1. Honestly? I’d love to put on a pair of boots and a thick anorak and come for a tramp up the hill with you.

        Providing I can get on a plane after a couple of days and fly back to the sunshine, of course!

      2. Oh phooey with your sting in the tail of a pleasing prospect of a good tramp around Shropshire with you. Besides, it’s not that cold – thick anorak indeed. And besides (again) the SUN HAS JUST COME OUT. So I’m off…

      3. Hmph. It was short-lived – the sun. And the little horses were too busy eating pony meal to be very talkative. In fact they weren’t being very nice to one another. There’s clearly a little-horse hierarchy as to who gets first dibs. A kick in the chops for the transgressors. But I did try out all the creative settings on my Lumix – snapping the cricket club shed for some reason.

  2. Hi Tish – when you write of the garden following its own design, it reminds me of your post referencing Stephen King, if I recall correct, and the analogy to editing — and there’s something interesting to that, the interplay between the gardener and the plants that seem to rise up with minds of their own, no matter best intentions. And how they change with the seasons, and respond to light. All good things. But sorry to hear you’ve had a pisser of a barbecue season! I think I may have done my last chicken breasts here, just last night. Fall comes into town here with quite a swagger, and I think I may be going home with her later.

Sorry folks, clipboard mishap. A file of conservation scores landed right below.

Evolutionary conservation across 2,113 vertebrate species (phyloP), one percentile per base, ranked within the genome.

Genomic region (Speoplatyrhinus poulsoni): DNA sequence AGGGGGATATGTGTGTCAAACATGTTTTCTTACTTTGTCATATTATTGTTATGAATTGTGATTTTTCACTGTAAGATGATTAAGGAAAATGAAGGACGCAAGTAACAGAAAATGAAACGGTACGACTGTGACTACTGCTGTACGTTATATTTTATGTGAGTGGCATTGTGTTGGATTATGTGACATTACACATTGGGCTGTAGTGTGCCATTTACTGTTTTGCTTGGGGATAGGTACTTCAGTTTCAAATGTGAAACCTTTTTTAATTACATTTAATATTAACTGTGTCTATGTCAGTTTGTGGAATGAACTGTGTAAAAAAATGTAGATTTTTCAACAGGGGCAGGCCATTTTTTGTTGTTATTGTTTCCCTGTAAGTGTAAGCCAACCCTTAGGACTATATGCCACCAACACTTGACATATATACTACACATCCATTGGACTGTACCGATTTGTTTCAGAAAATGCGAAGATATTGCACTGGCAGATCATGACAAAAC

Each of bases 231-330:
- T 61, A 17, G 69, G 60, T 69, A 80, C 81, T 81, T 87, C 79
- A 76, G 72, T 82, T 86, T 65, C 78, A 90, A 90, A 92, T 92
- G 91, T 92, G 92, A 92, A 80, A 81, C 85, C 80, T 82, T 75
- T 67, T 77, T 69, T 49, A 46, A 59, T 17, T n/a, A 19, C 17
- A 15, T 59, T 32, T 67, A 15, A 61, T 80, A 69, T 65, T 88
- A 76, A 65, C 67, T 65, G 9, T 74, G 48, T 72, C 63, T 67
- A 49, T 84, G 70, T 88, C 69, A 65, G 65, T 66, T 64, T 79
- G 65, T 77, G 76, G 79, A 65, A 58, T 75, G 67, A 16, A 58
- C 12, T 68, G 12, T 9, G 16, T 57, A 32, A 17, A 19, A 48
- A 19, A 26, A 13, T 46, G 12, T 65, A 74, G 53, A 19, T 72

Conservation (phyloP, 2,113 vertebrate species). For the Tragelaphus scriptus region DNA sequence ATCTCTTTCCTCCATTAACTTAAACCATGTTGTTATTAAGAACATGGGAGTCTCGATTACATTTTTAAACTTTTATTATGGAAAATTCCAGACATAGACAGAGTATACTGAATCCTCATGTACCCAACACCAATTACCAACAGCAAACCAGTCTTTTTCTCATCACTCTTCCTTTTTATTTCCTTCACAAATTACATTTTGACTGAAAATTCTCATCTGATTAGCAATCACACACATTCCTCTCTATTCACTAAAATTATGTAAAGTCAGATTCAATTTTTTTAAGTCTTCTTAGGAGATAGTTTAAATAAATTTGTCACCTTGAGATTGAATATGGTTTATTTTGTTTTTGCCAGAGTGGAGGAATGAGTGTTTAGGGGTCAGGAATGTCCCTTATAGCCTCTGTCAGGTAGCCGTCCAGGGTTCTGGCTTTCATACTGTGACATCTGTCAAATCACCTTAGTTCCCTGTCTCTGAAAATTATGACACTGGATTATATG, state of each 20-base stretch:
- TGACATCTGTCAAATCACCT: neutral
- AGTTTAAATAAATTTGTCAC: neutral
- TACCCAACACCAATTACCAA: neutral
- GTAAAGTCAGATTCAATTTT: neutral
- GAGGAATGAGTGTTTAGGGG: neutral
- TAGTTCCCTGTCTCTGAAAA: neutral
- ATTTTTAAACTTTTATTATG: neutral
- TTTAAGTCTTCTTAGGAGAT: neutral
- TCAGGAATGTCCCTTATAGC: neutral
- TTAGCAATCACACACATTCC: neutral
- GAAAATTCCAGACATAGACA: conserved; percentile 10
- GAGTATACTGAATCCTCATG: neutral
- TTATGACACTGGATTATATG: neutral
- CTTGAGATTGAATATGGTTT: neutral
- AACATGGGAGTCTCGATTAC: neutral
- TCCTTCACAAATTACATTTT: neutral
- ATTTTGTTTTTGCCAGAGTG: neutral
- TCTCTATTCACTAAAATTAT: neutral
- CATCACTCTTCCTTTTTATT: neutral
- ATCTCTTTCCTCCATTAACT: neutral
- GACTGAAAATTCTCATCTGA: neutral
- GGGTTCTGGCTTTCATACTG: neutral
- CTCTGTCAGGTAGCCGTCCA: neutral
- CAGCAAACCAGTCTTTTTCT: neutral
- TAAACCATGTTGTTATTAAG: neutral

1. Ooh. Now that sounds a bit racy (but fun) – running off after that pushy Fall-girl, caught up in billows of falling leaves. Er-hem. I feel an Yves Montand moment coming on – Feuilles mortes and all that – to add some darker tones. And indeed, yes, there are many analogies between gardening and writing. In fact I think from now on I shall call my internal critic Orange-bottomed Slug, because he/it has a lot to answer for on the creative-destructive front. And slug pellets aren’t doing much for either to be rid of him or to rescue the writing.

      1. That’s as dense as a can of sardines found by some abandoned camp fire beneath a rock escarpment somewhere.

  3. Your garden is lovely, wild and natural just as I like. I love the Penstemon and I think ‘Apple Blossom’ is very apt – just go and compare it to your crab apple blossom! And how nice to end on the sunny flowers – guaranteed to bring a smile to the face 🙂

  4. Look at your garden! It’s astounding. My favorite line ‘This is the kind of gardening I love: where the plants come up with their own ideas.’ I’m afraid anything alive in my yard has it’s own ideas as well but usually they involve playing dead. 🙂